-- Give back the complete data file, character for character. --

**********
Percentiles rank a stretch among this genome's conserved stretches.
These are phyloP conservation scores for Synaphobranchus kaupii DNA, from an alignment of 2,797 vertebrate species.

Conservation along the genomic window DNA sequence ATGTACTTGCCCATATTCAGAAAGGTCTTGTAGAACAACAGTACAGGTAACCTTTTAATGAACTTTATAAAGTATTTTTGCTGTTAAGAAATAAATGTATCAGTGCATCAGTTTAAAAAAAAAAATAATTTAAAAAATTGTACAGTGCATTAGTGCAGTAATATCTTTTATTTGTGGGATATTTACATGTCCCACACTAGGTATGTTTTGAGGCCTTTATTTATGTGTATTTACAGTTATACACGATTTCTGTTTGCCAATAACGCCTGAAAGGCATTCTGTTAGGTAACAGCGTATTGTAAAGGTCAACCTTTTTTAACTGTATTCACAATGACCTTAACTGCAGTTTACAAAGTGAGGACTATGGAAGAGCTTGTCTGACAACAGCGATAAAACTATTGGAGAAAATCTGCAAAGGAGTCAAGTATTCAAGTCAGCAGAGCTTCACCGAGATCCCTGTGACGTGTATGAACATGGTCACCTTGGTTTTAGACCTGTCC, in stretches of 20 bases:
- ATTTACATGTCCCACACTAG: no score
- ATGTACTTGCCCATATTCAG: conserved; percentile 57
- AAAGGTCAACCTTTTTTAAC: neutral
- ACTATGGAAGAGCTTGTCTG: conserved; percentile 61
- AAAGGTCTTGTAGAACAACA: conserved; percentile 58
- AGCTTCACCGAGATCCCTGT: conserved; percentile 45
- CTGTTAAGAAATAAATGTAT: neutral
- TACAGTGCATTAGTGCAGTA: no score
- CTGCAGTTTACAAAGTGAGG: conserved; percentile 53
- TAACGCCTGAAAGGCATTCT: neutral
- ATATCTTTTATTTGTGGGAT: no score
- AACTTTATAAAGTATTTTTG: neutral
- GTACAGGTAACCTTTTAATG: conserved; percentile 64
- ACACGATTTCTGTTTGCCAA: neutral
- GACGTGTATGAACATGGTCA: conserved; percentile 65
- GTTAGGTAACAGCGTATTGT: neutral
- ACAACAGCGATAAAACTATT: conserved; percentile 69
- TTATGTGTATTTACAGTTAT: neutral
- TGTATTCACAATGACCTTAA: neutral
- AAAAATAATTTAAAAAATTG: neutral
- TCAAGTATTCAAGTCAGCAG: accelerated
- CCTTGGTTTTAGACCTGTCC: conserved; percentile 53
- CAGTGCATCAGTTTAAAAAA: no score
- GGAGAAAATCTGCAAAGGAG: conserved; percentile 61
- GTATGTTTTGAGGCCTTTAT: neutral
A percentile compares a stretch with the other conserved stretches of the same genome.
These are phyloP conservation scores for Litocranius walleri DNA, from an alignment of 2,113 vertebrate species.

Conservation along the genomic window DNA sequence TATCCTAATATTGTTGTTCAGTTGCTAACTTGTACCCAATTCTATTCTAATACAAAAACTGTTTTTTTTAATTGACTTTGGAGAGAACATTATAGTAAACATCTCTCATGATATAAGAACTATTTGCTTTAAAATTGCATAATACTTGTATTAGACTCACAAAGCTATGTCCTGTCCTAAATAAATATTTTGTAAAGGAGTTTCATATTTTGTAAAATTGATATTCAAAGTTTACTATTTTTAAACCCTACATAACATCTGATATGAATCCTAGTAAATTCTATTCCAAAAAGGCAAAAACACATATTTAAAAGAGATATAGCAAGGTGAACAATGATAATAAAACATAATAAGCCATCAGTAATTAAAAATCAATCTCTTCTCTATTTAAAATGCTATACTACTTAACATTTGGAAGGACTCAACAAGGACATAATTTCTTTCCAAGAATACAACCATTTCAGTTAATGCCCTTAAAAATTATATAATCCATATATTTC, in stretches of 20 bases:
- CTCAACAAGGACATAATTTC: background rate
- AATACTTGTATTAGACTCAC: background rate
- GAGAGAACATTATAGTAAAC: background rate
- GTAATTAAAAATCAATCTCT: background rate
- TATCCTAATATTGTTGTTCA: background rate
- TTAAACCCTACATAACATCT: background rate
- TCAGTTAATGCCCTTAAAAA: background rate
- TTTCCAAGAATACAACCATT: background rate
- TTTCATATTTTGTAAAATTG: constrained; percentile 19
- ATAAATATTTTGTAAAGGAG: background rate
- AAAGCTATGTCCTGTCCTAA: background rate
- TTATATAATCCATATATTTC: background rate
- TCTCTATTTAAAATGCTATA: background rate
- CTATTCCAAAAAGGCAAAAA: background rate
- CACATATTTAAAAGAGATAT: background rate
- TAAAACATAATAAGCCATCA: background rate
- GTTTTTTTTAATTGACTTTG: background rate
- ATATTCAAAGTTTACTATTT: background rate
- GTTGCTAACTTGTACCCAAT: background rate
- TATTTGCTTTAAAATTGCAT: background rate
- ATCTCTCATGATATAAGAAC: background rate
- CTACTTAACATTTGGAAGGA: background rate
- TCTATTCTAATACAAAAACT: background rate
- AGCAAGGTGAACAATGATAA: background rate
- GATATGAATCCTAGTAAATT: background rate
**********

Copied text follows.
Percentiles rank a stretch among this genome's conserved stretches.
These are phyloP conservation scores for Synaphobranchus kaupii DNA, from an alignment of 2,797 vertebrate species.

Conservation along the genomic window DNA sequence ATGTACTTGCCCATATTCAGAAAGGTCTTGTAGAACAACAGTACAGGTAACCTTTTAATGAACTTTATAAAGTATTTTTGCTGTTAAGAAATAAATGTATCAGTGCATCAGTTTAAAAAAAAAAATAATTTAAAAAATTGTACAGTGCATTAGTGCAGTAATATCTTTTATTTGTGGGATATTTACATGTCCCACACTAGGTATGTTTTGAGGCCTTTATTTATGTGTATTTACAGTTATACACGATTTCTGTTTGCCAATAACGCCTGAAAGGCATTCTGTTAGGTAACAGCGTATTGTAAAGGTCAACCTTTTTTAACTGTATTCACAATGACCTTAACTGCAGTTTACAAAGTGAGGACTATGGAAGAGCTTGTCTGACAACAGCGATAAAACTATTGGAGAAAATCTGCAAAGGAGTCAAGTATTCAAGTCAGCAGAGCTTCACCGAGATCCCTGTGACGTGTATGAACATGGTCACCTTGGTTTTAGACCTGTCC, in stretches of 20 bases:
- ATTTACATGTCCCACACTAG: no score
- ATGTACTTGCCCATATTCAG: conserved; percentile 57
- AAAGGTCAACCTTTTTTAAC: neutral
- ACTATGGAAGAGCTTGTCTG: conserved; percentile 61
- AAAGGTCTTGTAGAACAACA: conserved; percentile 58
- AGCTTCACCGAGATCCCTGT: conserved; percentile 45
- CTGTTAAGAAATAAATGTAT: neutral
- TACAGTGCATTAGTGCAGTA: no score
- CTGCAGTTTACAAAGTGAGG: conserved; percentile 53
- TAACGCCTGAAAGGCATTCT: neutral
- ATATCTTTTATTTGTGGGAT: no score
- AACTTTATAAAGTATTTTTG: neutral
- GTACAGGTAACCTTTTAATG: conserved; percentile 64
- ACACGATTTCTGTTTGCCAA: neutral
- GACGTGTATGAACATGGTCA: conserved; percentile 65
- GTTAGGTAACAGCGTATTGT: neutral
- ACAACAGCGATAAAACTATT: conserved; percentile 69
- TTATGTGTATTTACAGTTAT: neutral
- TGTATTCACAATGACCTTAA: neutral
- AAAAATAATTTAAAAAATTG: neutral
- TCAAGTATTCAAGTCAGCAG: accelerated
- CCTTGGTTTTAGACCTGTCC: conserved; percentile 53
- CAGTGCATCAGTTTAAAAAA: no score
- GGAGAAAATCTGCAAAGGAG: conserved; percentile 61
- GTATGTTTTGAGGCCTTTAT: neutral
A percentile compares a stretch with the other conserved stretches of the same genome.
These are phyloP conservation scores for Litocranius walleri DNA, from an alignment of 2,113 vertebrate species.

Conservation along the genomic window DNA sequence TATCCTAATATTGTTGTTCAGTTGCTAACTTGTACCCAATTCTATTCTAATACAAAAACTGTTTTTTTTAATTGACTTTGGAGAGAACATTATAGTAAACATCTCTCATGATATAAGAACTATTTGCTTTAAAATTGCATAATACTTGTATTAGACTCACAAAGCTATGTCCTGTCCTAAATAAATATTTTGTAAAGGAGTTTCATATTTTGTAAAATTGATATTCAAAGTTTACTATTTTTAAACCCTACATAACATCTGATATGAATCCTAGTAAATTCTATTCCAAAAAGGCAAAAACACATATTTAAAAGAGATATAGCAAGGTGAACAATGATAATAAAACATAATAAGCCATCAGTAATTAAAAATCAATCTCTTCTCTATTTAAAATGCTATACTACTTAACATTTGGAAGGACTCAACAAGGACATAATTTCTTTCCAAGAATACAACCATTTCAGTTAATGCCCTTAAAAATTATATAATCCATATATTTC, in stretches of 20 bases:
- CTCAACAAGGACATAATTTC: background rate
- AATACTTGTATTAGACTCAC: background rate
- GAGAGAACATTATAGTAAAC: background rate
- GTAATTAAAAATCAATCTCT: background rate
- TATCCTAATATTGTTGTTCA: background rate
- TTAAACCCTACATAACATCT: background rate
- TCAGTTAATGCCCTTAAAAA: background rate
- TTTCCAAGAATACAACCATT: background rate
- TTTCATATTTTGTAAAATTG: constrained; percentile 19
- ATAAATATTTTGTAAAGGAG: background rate
- AAAGCTATGTCCTGTCCTAA: background rate
- TTATATAATCCATATATTTC: background rate
- TCTCTATTTAAAATGCTATA: background rate
- CTATTCCAAAAAGGCAAAAA: background rate
- CACATATTTAAAAGAGATAT: background rate
- TAAAACATAATAAGCCATCA: background rate
- GTTTTTTTTAATTGACTTTG: background rate
- ATATTCAAAGTTTACTATTT: background rate
- GTTGCTAACTTGTACCCAAT: background rate
- TATTTGCTTTAAAATTGCAT: background rate
- ATCTCTCATGATATAAGAAC: background rate
- CTACTTAACATTTGGAAGGA: background rate
- TCTATTCTAATACAAAAACT: background rate
- AGCAAGGTGAACAATGATAA: background rate
- GATATGAATCCTAGTAAATT: background rate